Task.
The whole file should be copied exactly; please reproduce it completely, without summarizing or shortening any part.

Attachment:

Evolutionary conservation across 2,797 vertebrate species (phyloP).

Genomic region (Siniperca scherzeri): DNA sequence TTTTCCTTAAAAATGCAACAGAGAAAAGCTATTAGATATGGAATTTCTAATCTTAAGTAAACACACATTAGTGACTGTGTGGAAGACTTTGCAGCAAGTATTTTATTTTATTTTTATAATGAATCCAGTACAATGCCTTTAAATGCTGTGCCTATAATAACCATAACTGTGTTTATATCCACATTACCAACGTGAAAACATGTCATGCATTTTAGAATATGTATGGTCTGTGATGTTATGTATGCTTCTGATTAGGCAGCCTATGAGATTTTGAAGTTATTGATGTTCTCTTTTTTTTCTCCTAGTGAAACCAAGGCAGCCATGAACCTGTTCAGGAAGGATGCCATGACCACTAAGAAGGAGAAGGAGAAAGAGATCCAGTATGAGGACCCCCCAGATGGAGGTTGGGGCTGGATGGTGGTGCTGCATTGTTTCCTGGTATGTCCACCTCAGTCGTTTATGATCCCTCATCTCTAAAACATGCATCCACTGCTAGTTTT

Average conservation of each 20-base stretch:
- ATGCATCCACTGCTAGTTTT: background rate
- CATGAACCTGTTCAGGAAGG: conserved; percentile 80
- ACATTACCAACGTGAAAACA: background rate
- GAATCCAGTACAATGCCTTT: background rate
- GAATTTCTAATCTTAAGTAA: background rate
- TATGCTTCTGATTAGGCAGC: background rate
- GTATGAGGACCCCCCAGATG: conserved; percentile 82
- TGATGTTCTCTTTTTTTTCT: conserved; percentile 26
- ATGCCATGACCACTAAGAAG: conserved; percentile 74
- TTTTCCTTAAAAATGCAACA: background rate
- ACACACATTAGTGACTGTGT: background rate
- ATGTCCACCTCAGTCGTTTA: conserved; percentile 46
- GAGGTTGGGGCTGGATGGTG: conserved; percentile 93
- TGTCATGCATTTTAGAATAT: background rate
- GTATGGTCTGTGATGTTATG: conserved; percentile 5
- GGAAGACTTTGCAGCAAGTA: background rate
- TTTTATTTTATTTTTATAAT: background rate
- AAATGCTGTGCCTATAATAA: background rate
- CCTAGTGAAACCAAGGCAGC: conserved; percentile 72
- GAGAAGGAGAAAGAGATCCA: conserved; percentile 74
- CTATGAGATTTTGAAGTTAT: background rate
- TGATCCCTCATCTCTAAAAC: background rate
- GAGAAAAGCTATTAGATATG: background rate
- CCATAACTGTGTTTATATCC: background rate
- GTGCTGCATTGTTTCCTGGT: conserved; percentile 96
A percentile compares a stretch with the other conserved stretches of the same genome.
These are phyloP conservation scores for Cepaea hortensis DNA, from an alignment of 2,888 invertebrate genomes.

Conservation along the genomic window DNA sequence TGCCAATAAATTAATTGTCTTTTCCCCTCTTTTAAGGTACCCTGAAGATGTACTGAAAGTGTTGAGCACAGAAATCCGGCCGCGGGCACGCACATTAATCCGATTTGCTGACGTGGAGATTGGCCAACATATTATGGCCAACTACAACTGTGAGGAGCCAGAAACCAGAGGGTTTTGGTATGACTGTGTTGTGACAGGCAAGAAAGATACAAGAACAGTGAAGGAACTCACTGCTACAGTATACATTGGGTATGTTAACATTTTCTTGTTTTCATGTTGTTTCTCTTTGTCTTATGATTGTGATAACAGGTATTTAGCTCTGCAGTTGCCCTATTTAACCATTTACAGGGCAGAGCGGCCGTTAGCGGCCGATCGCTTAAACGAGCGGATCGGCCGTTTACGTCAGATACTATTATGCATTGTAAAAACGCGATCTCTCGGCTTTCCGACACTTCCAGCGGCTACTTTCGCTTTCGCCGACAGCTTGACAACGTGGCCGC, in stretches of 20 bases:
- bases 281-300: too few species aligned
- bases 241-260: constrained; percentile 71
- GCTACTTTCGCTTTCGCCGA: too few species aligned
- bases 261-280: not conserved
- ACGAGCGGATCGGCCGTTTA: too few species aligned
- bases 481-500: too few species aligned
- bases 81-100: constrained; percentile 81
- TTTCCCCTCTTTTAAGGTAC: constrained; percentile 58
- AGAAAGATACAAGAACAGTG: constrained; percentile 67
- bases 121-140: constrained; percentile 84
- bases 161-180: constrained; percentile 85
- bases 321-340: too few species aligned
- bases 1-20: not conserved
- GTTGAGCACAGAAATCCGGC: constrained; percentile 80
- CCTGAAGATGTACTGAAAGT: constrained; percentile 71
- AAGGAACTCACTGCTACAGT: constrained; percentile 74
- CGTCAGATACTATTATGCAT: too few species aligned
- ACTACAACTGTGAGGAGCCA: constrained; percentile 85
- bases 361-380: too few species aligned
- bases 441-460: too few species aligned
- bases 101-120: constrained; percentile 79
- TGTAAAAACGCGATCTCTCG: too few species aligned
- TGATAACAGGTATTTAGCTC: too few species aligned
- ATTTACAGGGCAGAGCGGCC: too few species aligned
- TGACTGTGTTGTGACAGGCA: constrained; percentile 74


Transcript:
Evolutionary conservation across 2,797 vertebrate species (phyloP).

Genomic region (Siniperca scherzeri): DNA sequence TTTTCCTTAAAAATGCAACAGAGAAAAGCTATTAGATATGGAATTTCTAATCTTAAGTAAACACACATTAGTGACTGTGTGGAAGACTTTGCAGCAAGTATTTTATTTTATTTTTATAATGAATCCAGTACAATGCCTTTAAATGCTGTGCCTATAATAACCATAACTGTGTTTATATCCACATTACCAACGTGAAAACATGTCATGCATTTTAGAATATGTATGGTCTGTGATGTTATGTATGCTTCTGATTAGGCAGCCTATGAGATTTTGAAGTTATTGATGTTCTCTTTTTTTTCTCCTAGTGAAACCAAGGCAGCCATGAACCTGTTCAGGAAGGATGCCATGACCACTAAGAAGGAGAAGGAGAAAGAGATCCAGTATGAGGACCCCCCAGATGGAGGTTGGGGCTGGATGGTGGTGCTGCATTGTTTCCTGGTATGTCCACCTCAGTCGTTTATGATCCCTCATCTCTAAAACATGCATCCACTGCTAGTTTT

Average conservation of each 20-base stretch:
- ATGCATCCACTGCTAGTTTT: background rate
- CATGAACCTGTTCAGGAAGG: conserved; percentile 80
- ACATTACCAACGTGAAAACA: background rate
- GAATCCAGTACAATGCCTTT: background rate
- GAATTTCTAATCTTAAGTAA: background rate
- TATGCTTCTGATTAGGCAGC: background rate
- GTATGAGGACCCCCCAGATG: conserved; percentile 82
- TGATGTTCTCTTTTTTTTCT: conserved; percentile 26
- ATGCCATGACCACTAAGAAG: conserved; percentile 74
- TTTTCCTTAAAAATGCAACA: background rate
- ACACACATTAGTGACTGTGT: background rate
- ATGTCCACCTCAGTCGTTTA: conserved; percentile 46
- GAGGTTGGGGCTGGATGGTG: conserved; percentile 93
- TGTCATGCATTTTAGAATAT: background rate
- GTATGGTCTGTGATGTTATG: conserved; percentile 5
- GGAAGACTTTGCAGCAAGTA: background rate
- TTTTATTTTATTTTTATAAT: background rate
- AAATGCTGTGCCTATAATAA: background rate
- CCTAGTGAAACCAAGGCAGC: conserved; percentile 72
- GAGAAGGAGAAAGAGATCCA: conserved; percentile 74
- CTATGAGATTTTGAAGTTAT: background rate
- TGATCCCTCATCTCTAAAAC: background rate
- GAGAAAAGCTATTAGATATG: background rate
- CCATAACTGTGTTTATATCC: background rate
- GTGCTGCATTGTTTCCTGGT: conserved; percentile 96
A percentile compares a stretch with the other conserved stretches of the same genome.
These are phyloP conservation scores for Cepaea hortensis DNA, from an alignment of 2,888 invertebrate genomes.

Conservation along the genomic window DNA sequence TGCCAATAAATTAATTGTCTTTTCCCCTCTTTTAAGGTACCCTGAAGATGTACTGAAAGTGTTGAGCACAGAAATCCGGCCGCGGGCACGCACATTAATCCGATTTGCTGACGTGGAGATTGGCCAACATATTATGGCCAACTACAACTGTGAGGAGCCAGAAACCAGAGGGTTTTGGTATGACTGTGTTGTGACAGGCAAGAAAGATACAAGAACAGTGAAGGAACTCACTGCTACAGTATACATTGGGTATGTTAACATTTTCTTGTTTTCATGTTGTTTCTCTTTGTCTTATGATTGTGATAACAGGTATTTAGCTCTGCAGTTGCCCTATTTAACCATTTACAGGGCAGAGCGGCCGTTAGCGGCCGATCGCTTAAACGAGCGGATCGGCCGTTTACGTCAGATACTATTATGCATTGTAAAAACGCGATCTCTCGGCTTTCCGACACTTCCAGCGGCTACTTTCGCTTTCGCCGACAGCTTGACAACGTGGCCGC, in stretches of 20 bases:
- bases 281-300: too few species aligned
- bases 241-260: constrained; percentile 71
- GCTACTTTCGCTTTCGCCGA: too few species aligned
- bases 261-280: not conserved
- ACGAGCGGATCGGCCGTTTA: too few species aligned
- bases 481-500: too few species aligned
- bases 81-100: constrained; percentile 81
- TTTCCCCTCTTTTAAGGTAC: constrained; percentile 58
- AGAAAGATACAAGAACAGTG: constrained; percentile 67
- bases 121-140: constrained; percentile 84
- bases 161-180: constrained; percentile 85
- bases 321-340: too few species aligned
- bases 1-20: not conserved
- GTTGAGCACAGAAATCCGGC: constrained; percentile 80
- CCTGAAGATGTACTGAAAGT: constrained; percentile 71
- AAGGAACTCACTGCTACAGT: constrained; percentile 74
- CGTCAGATACTATTATGCAT: too few species aligned
- ACTACAACTGTGAGGAGCCA: constrained; percentile 85
- bases 361-380: too few species aligned
- bases 441-460: too few species aligned
- bases 101-120: constrained; percentile 79
- TGTAAAAACGCGATCTCTCG: too few species aligned
- TGATAACAGGTATTTAGCTC: too few species aligned
- ATTTACAGGGCAGAGCGGCC: too few species aligned
- TGACTGTGTTGTGACAGGCA: constrained; percentile 74